Handwringers have announced the inevitable collapse of our universe but, so far at least, nothing so dramatic has happened. And in fact, a great deal of good has come of the LHC's experiments. Scientists have gained invaluable insights into how parallel universes work.
For instance, we now know that, in at least one alternate timeline, unicorns exist. And a few specimens have found their way into our neck of the multiverse.
Even before I entered the clearing, I could hear the girl calling out "Help! Is anybody there? Help us!" Not "Help me." "Help us."
So I enter the clearing slowly. The girl sits with the unicorn's head on her lap, petting its neck. Her face is a tragedy mask.
She asks me, with wounded voice, "Are you a hunter?" I sit next to her. "My name's Gabrielle Reál. I'm a reporter."
I nod. "I'm here to help you."
She feels safe enough to start crying in earnest. "Can you call my parents?"
"Help is on the way, sweetheart."
She cries and nods. "Can you help him?"
She means the unicorn. How to reply? I will not compound her future suffering with a lie — truth or death, remember? — but I don't want to heighten her present suffering by lecturing her about the stark realities of life and death. I finally settle on, "I can't. But I have a friend coming. He's a forest ranger. If anyone can help the unicorn, he can."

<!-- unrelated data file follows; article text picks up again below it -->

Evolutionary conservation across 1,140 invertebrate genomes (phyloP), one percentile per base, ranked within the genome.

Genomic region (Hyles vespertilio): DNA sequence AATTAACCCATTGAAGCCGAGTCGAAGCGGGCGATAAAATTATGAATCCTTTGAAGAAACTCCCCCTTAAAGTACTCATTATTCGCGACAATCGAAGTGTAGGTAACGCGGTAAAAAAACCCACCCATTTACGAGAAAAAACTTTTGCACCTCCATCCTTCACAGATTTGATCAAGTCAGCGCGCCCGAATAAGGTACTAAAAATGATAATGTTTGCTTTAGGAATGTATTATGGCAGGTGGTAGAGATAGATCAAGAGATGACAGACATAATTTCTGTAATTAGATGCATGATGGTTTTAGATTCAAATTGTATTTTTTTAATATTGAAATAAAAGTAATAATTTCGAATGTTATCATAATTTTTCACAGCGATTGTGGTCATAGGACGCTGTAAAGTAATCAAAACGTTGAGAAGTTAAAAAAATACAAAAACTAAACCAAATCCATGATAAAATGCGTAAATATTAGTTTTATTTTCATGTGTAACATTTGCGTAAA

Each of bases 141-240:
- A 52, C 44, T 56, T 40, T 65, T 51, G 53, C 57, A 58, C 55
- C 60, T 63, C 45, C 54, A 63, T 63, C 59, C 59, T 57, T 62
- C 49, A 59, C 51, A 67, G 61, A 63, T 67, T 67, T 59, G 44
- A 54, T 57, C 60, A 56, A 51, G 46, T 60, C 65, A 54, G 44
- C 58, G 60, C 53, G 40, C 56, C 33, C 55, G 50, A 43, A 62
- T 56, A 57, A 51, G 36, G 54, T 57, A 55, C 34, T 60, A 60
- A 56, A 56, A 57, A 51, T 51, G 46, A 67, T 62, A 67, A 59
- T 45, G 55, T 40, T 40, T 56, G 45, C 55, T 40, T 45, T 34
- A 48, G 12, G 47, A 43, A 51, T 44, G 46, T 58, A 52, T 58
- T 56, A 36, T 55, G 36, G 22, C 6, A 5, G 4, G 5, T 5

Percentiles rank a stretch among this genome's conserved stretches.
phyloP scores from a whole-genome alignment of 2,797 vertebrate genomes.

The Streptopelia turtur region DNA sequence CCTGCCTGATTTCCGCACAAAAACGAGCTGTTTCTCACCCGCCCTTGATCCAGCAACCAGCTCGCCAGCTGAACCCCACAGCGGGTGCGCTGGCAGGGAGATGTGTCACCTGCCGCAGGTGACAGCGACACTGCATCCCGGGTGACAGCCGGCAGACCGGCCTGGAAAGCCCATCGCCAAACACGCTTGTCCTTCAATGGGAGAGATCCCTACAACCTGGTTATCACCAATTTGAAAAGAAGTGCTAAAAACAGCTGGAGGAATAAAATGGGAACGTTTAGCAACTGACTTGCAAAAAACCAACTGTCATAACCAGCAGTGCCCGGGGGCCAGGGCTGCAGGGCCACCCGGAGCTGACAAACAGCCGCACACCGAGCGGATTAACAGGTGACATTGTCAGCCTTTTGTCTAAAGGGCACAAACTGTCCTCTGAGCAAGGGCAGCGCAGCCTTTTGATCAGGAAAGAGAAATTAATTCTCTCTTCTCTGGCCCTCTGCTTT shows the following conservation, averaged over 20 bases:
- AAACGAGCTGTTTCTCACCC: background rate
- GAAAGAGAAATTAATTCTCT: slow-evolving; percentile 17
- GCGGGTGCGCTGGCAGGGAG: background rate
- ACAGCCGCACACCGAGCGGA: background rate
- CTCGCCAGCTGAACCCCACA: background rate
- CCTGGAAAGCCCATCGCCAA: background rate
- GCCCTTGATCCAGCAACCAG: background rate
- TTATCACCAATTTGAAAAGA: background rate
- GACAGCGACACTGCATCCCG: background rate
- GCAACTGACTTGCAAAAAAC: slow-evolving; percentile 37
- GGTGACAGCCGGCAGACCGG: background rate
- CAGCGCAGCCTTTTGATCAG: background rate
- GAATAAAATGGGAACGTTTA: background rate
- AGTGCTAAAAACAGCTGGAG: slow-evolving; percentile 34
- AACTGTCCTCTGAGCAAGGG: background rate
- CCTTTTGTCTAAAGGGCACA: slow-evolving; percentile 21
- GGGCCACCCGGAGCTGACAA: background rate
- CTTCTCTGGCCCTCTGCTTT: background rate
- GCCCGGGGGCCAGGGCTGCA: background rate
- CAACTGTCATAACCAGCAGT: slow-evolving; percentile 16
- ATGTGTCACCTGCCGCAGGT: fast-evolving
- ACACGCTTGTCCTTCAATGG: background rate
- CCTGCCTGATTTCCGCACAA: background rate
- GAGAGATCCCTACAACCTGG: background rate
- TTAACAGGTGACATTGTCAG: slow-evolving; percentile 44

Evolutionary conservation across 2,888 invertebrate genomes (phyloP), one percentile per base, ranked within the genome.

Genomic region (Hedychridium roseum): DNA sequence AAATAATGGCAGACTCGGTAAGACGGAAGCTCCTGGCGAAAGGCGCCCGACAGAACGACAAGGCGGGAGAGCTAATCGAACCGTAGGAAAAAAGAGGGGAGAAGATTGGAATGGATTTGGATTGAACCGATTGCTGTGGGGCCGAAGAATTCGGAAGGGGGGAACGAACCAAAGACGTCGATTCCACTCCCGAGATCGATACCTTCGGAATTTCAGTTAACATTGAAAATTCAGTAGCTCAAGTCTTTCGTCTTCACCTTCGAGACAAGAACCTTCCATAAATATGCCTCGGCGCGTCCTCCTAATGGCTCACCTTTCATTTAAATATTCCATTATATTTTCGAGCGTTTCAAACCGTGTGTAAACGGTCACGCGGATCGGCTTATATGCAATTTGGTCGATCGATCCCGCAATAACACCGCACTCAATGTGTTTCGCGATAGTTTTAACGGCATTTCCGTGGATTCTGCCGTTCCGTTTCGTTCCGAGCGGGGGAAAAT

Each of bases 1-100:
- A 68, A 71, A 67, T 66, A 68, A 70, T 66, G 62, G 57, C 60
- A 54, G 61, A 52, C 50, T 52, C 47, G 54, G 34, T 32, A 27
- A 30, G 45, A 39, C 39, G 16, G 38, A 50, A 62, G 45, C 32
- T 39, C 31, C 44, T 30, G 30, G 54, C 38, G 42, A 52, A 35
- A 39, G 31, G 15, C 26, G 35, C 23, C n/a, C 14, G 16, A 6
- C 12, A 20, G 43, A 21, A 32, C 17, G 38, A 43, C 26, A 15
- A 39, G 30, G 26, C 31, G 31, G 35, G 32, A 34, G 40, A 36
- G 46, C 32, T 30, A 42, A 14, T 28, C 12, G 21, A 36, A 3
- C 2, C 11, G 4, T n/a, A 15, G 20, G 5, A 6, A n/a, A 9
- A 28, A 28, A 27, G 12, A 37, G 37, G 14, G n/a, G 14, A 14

She nods, sniffles, redoubles her petting. The unicorn sighs, settles farther into her lap. I have to dodge his horn. It's even more amazing up close than any picture I've seen. It's a spiral of silver-gray, pitted and striated, covered with the nicks and flaws that come from a lifetime's use. It doesn't feel as cold as I expect; it's like reaching into a body and touching vital bone.
I should get us away from him, I know. This is a wounded wild animal; he can turn on us at any moment. But the truth is I don't want to move. I don't want this magnificent creature to die without knowing some comfort in his passing. It's a girlish, sentimental thought, I know. That doesn't make it any less authentic.
I scratch the unicorn's head. He moves slightly toward my hand, grateful. The girl rests her head on my arm, and together we pet him and weep.(Continues…)
Excerpted from "The Unicorn Anthology"
Copyright © 2019 Peter S. Beagle and Jacob Weisman.
Excerpted by permission of Tachyon Publications.
All rights reserved. No part of this excerpt may be reproduced or reprinted without permission in writing from the publisher.
Excerpts are provided by Dial-A-Book Inc. solely for the personal use of visitors to this web site.
Table of Contents“The Magical Properties of Unicorn Ivory” by Carlos Hernandez
“The Brew” by Karen Joy Fowler
“Falling Off the Unicorn” by David D. Levine and Sara A. Mueller
“A Hunter’s Ode to His Bait” by Carrie Vaughn
“Ghost Town” by Jack C. Haldeman II
“A Thousand Flowers” by Margo Lanagan
“The Maltese Unicorn” by Caitlín R. Kiernan
“Stampede of Light” by Marina Fitch
“The Highest Justice” by Garth Nix
“The Lion and the Unicorn” by A. C. Wise
“Survivor” by Dave Smeds
"Homeward Bound" by Bruce Coville
“Unicorn Triangle” by Patricia A. McKillip
“My Son Heydari and the Karkadann” by Peter S. Beagle
“Unicorn Series” by Nancy Springer